Practical analysis for investment professionals
09 January 2012

The Hildebrand Case: Ethics and the Power of Perception

“There is no truth. There is only perception.

–Gustave Flaubert

This quote came to mind after reading about the currency trades of Kashya Hildebrand, the wife of Phillipp Hildebrand, the now-former head of Switzerland’s central bank, the Swiss National Bank (SNB), and vice chairman of the Financial Stability Board, a group of central bankers that recommends bank regulations to the G-20 nations.

In August of 2011, Kashya Hildebrand, a former currency trader for a New York hedge fund, sold 400,000 Swiss francs to purchase $504,000. This transaction occurred two days before the SNB announced its intent to limit the appreciation of the Swiss franc by increasing the banks’ sight deposits, and three weeks before the SNB announced its biggest currency intervention in almost 40 years.

In an hour-long news conference on 5 January 2012, Philipp Hildebrand stood by his wife, stating that she had legal power to use the account and explaining that she bought the dollars because she considered them cheap. Hildebrand stated that, although he was initially unaware of the transaction, when he found out about it the next day, he reported it to SNB’s compliance officials and instructed his bank (Bank Sarasin) not to make any more trades without his approval. Both of the Hildebrands were cleared of any wrongdoing after an internal investigation conducted by the SNB and an external one conducted by PricewaterhouseCoopers, LLC. It should also be noted that the Hildebrands have donated the reported profits from the trades to an environmental organization.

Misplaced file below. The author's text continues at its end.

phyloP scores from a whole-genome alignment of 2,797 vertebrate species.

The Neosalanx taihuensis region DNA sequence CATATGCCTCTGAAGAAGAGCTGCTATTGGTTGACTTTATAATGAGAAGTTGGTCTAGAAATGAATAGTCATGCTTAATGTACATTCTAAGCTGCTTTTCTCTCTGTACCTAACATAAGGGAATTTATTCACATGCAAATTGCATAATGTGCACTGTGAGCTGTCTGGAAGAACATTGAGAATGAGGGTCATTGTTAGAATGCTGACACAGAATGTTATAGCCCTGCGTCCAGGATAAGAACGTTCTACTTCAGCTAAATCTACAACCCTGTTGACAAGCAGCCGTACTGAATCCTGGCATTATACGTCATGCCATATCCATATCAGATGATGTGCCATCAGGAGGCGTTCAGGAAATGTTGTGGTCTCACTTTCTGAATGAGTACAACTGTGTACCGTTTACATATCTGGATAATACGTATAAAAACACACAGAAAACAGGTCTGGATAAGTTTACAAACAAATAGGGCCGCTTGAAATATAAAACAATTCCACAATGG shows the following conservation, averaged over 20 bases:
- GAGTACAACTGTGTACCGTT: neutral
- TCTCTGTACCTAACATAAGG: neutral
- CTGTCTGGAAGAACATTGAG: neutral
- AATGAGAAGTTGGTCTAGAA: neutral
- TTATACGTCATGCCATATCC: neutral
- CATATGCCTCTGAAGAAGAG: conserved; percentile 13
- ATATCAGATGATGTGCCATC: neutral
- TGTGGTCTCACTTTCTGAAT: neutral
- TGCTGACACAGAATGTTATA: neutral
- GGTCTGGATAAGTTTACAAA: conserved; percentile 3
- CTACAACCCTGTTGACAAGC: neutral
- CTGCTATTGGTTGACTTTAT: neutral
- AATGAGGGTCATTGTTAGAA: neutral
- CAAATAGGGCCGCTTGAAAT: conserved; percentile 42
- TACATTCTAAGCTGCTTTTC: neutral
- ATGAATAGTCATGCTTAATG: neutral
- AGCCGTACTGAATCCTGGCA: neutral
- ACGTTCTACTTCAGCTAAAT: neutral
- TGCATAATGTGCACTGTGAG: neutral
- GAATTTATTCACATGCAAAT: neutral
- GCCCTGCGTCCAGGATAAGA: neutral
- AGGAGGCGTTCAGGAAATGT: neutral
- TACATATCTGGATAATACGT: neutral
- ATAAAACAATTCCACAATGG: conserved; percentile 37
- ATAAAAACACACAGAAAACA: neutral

Nonetheless, Hildebrand resigned from his position on 9 January 2012, under increasing media scrutiny. “I came to the conclusion that it’s not possible for me to deliver definite proof that my wife requested the currency transaction without my knowledge,” he said upon announcing his resignation. And that brings us back to Flaubert: It is the perception of Hildebrand that eroded his credibility and created a lack of confidence in his leadership.

This situation highlights the difference between what is legal and what is ethical. The law tells us what we “can and cannot do,” whereas ethics tells us what we “should and should not do.” Based upon this distinction, the Hildebrand case raises several questions :

  • Should Kashya Hildebrand have sold Swiss francs to purchase US dollars?
  • Should Philipp Hildebrand have canceled the trade once he found out about it?
  • Should compliance officials at the SNB have asked or forced Hildebrand to cancel the trade once they were informed about it?

Though neither of the Hildebrands is a CFA charterholder, this situation also raises the following ethical issues addressed in the CFA Institute Code of Ethics and Standards of Professional Conduct.

Material Nonpublic Information